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PTO Allottment Messages in this topic - RSS

stdixon
stdixon
Posts: 2


6/15/2016
stdixon
stdixon
Posts: 2
Good day! Our contact center currently allows 4-5% of our staff off in a day. We are a 24/7 contact center with about 200 call center agents. I have been asked to analyze our current allotment to make sure it meets industry standards. Can anyone share what the allotment is for your contact centers? Thanks!
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jeremy.hyde
jeremy.hyde
Posts: 8


6/15/2016
jeremy.hyde
jeremy.hyde
Posts: 8
Hi STDixon!

Actually, I think you're going at this backwards. Rather than setting a default % like you mentioned you should figure out your staffing requirements per interval. Based on forecasting, if you know how many agents are required to manage the volume and meet service objectives you can figure out the appropriate PTO allotment for that day/time. Do you have WFM system in place that provides this info?

So, let's say you have 40 agents scheduled for a particular interval but based on forecasting only need 30 to meet ASA and service level, etc. In this very simple example you could allow up to 10 people off. Now, the next day during that same interval you again have 40 scheduled but need 35 to manage the volume, you can only allow 5 people off.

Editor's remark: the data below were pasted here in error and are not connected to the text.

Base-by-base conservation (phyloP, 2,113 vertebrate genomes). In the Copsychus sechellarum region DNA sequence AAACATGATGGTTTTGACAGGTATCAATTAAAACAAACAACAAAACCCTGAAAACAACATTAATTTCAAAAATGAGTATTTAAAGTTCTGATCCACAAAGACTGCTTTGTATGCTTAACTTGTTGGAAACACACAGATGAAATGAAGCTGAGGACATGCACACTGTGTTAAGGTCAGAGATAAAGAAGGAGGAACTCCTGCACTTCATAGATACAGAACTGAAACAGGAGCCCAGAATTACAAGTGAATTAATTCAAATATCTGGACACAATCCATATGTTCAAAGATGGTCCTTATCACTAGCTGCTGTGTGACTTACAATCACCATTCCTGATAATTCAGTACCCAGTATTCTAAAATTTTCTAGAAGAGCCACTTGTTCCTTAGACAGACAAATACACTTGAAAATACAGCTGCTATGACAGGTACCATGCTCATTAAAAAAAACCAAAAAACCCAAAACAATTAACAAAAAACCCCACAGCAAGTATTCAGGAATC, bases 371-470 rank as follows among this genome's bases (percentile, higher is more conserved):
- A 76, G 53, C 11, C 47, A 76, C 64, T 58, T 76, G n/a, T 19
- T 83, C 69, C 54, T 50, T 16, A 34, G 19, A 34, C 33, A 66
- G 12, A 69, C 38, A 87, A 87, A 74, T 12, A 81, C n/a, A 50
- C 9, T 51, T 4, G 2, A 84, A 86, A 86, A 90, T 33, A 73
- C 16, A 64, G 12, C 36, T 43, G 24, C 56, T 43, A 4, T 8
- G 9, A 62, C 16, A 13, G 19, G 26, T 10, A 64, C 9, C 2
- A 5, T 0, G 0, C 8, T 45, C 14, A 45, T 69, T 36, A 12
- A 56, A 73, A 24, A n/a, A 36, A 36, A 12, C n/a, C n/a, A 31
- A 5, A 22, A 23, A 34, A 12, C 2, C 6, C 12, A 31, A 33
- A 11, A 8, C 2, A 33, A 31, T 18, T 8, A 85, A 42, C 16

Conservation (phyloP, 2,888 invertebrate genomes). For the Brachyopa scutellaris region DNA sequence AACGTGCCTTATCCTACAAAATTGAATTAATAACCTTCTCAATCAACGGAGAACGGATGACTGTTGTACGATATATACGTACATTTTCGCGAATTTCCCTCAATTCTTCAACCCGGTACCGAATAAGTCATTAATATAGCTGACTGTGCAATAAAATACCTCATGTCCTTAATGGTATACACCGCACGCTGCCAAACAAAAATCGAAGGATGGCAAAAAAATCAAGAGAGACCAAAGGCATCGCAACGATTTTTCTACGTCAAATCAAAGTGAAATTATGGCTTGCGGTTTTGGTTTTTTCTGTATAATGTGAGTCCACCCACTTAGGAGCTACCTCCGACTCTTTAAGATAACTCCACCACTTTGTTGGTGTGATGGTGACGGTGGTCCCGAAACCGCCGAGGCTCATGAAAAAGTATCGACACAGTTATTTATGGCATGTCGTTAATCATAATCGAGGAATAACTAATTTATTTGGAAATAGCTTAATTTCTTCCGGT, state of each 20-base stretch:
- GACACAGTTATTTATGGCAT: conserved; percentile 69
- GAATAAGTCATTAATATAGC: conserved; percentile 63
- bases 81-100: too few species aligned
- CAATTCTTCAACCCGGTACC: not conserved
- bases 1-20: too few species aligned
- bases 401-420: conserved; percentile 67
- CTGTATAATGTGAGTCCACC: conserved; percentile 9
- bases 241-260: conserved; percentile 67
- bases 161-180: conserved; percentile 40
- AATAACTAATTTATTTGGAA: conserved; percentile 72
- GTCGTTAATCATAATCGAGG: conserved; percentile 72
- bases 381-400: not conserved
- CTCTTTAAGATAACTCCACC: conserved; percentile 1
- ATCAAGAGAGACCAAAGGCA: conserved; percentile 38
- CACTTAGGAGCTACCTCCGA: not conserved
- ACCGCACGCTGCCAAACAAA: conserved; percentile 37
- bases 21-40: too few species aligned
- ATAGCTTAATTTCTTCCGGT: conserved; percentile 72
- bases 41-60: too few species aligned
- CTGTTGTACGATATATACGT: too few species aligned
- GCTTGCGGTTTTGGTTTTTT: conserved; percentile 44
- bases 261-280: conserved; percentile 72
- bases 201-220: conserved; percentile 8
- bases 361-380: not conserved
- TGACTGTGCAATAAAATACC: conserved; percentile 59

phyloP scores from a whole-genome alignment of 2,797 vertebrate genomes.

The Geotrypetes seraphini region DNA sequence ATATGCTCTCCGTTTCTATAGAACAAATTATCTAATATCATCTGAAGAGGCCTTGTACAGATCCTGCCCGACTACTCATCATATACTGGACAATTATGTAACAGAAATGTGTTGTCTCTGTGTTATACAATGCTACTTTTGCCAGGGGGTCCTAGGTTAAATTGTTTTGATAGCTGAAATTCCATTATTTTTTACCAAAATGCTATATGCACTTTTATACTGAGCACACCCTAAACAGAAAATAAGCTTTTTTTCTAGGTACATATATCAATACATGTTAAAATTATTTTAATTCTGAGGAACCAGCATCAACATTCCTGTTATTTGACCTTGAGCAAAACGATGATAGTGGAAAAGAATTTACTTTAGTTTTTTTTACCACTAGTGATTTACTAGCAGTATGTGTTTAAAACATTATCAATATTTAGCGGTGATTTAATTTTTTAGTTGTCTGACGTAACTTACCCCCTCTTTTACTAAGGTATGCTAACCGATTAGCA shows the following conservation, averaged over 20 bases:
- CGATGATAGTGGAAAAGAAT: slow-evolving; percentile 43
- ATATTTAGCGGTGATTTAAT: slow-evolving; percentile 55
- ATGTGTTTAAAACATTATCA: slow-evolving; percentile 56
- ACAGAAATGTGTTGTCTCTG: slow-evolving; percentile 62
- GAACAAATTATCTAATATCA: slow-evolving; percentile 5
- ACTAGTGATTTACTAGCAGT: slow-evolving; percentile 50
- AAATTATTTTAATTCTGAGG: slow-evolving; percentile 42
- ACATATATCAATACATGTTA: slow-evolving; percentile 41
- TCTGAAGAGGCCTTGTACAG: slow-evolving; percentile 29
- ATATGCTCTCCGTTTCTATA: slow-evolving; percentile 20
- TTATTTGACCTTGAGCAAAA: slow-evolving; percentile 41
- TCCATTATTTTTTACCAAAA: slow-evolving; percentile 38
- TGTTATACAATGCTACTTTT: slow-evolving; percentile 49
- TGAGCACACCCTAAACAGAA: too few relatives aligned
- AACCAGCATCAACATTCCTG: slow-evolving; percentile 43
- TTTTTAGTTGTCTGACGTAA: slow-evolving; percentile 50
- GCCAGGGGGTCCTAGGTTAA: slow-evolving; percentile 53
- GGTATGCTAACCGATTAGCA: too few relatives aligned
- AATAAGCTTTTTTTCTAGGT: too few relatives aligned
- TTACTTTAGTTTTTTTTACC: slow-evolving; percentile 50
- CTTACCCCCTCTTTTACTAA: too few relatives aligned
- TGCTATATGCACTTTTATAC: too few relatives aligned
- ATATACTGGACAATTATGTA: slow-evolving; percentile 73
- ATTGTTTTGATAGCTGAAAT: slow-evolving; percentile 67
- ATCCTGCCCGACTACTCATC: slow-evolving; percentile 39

Make sure you (or the WFM system)are also factoring additional forms of shrinkage such as breaks, 1on1's, training, absences, etc.

Lastly, after all the data and calculations make sure you are doing what makes sense for the PEOPLE. Think about how the individuals, teams, and different shifts are impacted by your PTO decisions and don't make it impossible for people to take time off. In a 24/7 operation people can always swap shifts in order to allow for time off in a bind or get creative with long/short shifts to meet demand.

I know I didn't exactly answer the question you asked, but in my opinion, this is the best way to figure out PTO allotment. Let me know if you have questions!

Jeremy
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Brad Cleveland
Brad Cleveland
Moderator
Posts: 8


6/16/2016
Brad Cleveland
Brad Cleveland
Moderator
Posts: 8
I concur with Jeremy's advice. PTO varies by size and culture, and should be based on the demand forecast to achieve service levels for customers. PTO is a bi-product of the demand and resources available, along with PTO policies (which can vary widely). We try to discourage setting a fixed percent.
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